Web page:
Newsletter December 2016
The "Gig Economy"
Freedom Opportunity and threat.
What is the Gig Economy? Literally, the economy of small jobs, or even how the Internet revolutionizes the labour market, after that of trade (Amazon), Hotel (AIRBNB) or transport (Uber).
Whether it's selling items on Ebay, taxi services via Uber or welcoming tourists via Airbnb, the world of work seems to be changing. This is the so-called "gig economy" where revenues are earned or supplemented by online trade in goods and services.
The increase in inequalities for many years is mainly due to the increased concentration of wealth production held by an increasingly restricted number of people. The "Gig Economy" would therefore be the solution, distributing all this capital into the hands of millions of micro entrepreneurs. This new trend offers opportunities for several different types of profiles, from the student who wants to have some pocket money, to the single mother who is struggling to close her ends of months through the unemployed at the end of the law, all in Offering total flexibility in the timetable.
But we must be careful that this does not produce the opposite effect. If we look more closely, the specialized platforms offering services are aimed at a rather affluent clientele. For example, you are offered to park your car or deliver your drinks in less than an hour. The spectre of social inequality rode and diffused a sense of duality within society: the vast majority offering services on demand to a handful of privileged.
The social and economic effects of the "Gig Economy" are not yet quite clear. In many countries, governments have had to pass laws in haste to adapt regulations to this revolution, but also to procrastinate these abrupt changes, hitting the mainstream companies. On the side of the "Gigger" This new trend creates a form of insecurity, because at the moment it does not benefit from any advantage linked to a classical job (points retirement, social insurance, health, unemployment points etc...). In this area, the MGI Economy still has to make progress to be seen as a viable form of work.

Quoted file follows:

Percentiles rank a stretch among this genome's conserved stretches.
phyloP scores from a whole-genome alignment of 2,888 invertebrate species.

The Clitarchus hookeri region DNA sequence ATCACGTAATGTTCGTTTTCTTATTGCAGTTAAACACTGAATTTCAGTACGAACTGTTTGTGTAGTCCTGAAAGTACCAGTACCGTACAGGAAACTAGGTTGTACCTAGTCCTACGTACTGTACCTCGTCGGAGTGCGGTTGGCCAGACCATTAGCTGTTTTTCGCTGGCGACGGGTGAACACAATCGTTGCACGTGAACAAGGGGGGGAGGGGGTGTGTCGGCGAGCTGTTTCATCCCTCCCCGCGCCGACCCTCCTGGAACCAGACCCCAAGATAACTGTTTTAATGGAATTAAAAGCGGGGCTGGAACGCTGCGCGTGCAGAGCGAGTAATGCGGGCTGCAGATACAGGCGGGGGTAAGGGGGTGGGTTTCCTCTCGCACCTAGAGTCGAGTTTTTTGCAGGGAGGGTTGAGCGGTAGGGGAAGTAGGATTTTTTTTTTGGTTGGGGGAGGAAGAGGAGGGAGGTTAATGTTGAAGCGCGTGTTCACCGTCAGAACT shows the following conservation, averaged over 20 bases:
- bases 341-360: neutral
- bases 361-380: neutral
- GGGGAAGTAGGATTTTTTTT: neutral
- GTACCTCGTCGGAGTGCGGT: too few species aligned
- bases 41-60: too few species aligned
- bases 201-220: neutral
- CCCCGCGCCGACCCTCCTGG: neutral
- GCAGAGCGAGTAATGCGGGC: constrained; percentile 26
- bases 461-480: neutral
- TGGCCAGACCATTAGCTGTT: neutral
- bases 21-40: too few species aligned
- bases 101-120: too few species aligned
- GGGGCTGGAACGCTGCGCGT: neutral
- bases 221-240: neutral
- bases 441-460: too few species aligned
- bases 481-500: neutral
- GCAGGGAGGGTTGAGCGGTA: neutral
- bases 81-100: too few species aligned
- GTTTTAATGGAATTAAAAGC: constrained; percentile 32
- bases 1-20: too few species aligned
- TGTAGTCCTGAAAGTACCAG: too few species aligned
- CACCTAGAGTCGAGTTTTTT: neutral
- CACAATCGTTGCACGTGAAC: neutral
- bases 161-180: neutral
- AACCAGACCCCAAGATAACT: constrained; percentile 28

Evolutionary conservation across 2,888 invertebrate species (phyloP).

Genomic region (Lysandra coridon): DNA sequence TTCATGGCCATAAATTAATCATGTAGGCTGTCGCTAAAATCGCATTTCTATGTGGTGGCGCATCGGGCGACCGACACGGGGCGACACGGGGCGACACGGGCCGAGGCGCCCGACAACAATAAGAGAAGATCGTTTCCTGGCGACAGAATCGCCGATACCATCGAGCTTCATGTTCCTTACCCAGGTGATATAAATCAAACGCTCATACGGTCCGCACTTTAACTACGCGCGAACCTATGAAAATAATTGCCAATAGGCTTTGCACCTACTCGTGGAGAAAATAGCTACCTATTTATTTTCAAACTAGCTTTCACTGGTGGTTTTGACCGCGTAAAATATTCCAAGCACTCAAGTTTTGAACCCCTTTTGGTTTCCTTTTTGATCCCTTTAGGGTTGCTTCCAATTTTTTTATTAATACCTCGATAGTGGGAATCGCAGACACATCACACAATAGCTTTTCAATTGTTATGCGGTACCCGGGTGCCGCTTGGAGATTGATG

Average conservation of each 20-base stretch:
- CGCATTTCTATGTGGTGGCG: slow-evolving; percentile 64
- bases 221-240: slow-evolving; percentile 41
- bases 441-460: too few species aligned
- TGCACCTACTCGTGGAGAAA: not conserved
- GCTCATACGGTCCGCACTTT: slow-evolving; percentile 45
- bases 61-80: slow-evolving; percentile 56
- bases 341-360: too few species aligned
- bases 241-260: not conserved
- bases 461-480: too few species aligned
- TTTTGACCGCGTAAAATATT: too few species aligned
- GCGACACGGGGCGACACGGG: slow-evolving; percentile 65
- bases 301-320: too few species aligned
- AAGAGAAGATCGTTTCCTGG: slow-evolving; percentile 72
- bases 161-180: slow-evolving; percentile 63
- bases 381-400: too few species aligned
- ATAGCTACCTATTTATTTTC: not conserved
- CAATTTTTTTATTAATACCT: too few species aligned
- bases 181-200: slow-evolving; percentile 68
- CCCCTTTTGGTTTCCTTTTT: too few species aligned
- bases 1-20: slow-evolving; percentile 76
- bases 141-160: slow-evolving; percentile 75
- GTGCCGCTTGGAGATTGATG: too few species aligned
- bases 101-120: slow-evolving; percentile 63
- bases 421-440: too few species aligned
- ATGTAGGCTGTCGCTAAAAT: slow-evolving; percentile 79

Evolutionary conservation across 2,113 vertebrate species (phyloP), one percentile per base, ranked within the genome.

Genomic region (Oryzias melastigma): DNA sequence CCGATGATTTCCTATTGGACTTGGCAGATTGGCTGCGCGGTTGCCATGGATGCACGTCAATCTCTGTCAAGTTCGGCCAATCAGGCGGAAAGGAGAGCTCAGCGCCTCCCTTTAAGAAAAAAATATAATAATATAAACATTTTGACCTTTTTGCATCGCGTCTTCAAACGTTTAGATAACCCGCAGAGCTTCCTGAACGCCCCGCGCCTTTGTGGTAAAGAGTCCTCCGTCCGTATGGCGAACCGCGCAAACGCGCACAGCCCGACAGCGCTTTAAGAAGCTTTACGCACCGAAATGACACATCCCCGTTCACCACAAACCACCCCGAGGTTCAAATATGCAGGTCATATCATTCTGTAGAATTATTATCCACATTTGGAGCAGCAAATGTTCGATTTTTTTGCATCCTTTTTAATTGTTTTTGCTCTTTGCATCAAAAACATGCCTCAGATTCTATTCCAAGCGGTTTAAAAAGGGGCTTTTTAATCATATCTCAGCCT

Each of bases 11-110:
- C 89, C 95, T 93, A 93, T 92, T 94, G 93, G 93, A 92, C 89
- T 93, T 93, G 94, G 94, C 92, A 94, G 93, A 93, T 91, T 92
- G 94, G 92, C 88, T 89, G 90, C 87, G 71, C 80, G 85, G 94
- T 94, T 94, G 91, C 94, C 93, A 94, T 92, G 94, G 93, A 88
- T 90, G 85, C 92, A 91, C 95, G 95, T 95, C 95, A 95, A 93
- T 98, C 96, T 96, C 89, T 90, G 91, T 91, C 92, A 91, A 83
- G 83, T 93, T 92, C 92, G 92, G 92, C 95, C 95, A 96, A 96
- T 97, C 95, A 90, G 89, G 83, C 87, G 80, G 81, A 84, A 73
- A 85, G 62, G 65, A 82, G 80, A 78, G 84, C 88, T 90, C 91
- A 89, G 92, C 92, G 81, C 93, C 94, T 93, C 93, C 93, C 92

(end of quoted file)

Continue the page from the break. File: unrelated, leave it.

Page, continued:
30% of self-employed workers have no choice but to work independently. Although they are a minority, they are usually associated with the independent workforce. This group can be divided into two categories: those who derive their primary income from self-employment, but would prefer a traditional job, and those financially fragile who would prefer not to work marginally, but are Forced to do it to make ends meet.
Certainly, with the "Gig Economy" model, the boundaries between private and professional life are increasingly blurred. But this "revolution" of the world of work does not go without asking questions about the protection of employees and especially about "what will work in the future look like?"
On the other hand, there is something very rewarding about becoming your own boss, and having a hope of achieving a better balance of privacy/work. With these odd jobs, it becomes easy to learn how to manage and create your own micro-business. Moreover, this stimulates innovation throughout the economy and promotes professional activity thus playing its role in the fight against unemployment.
So it seems that the revolution is only in its infancy.
We may be led to see an increase in self-employment as the hiring costs of employees increase.
That would push the States to adapt because the tax losses would be gigantic.
Indeed people tend not to realize that renting their home or car generates additional income (loss for states).
Choice is usually a good thing in life, and the lowering of barriers provided by today's technology could be seen as democratizing entrepreneurial opportunities. But the fragmentation associated with work from the MGI Economy can bring new forms of insecurity with it. This will likely require new ways of seeing traditional policy tools around employment (and consumer) rights.
In the context of Isahit, the aim is to use technology to break down barriers, to provide opportunities for disadvantaged people in emerging countries, to increase their incomes and to remove them from a situation of extreme poverty and/or their Facilitated access to new perspectives (entrepreneurship, schooling...)
After a successful career as an information systems manager in large companies, Isabelle Mashola decided it was time to put her professional experience to responsible use.
Digital changes the deal in terms of outsourcing and asks many questions. While the criteria for choosing external partners are gaining to take into account CSR and commitment factors, some go further and propose to help businesses work with people from struggling populations.
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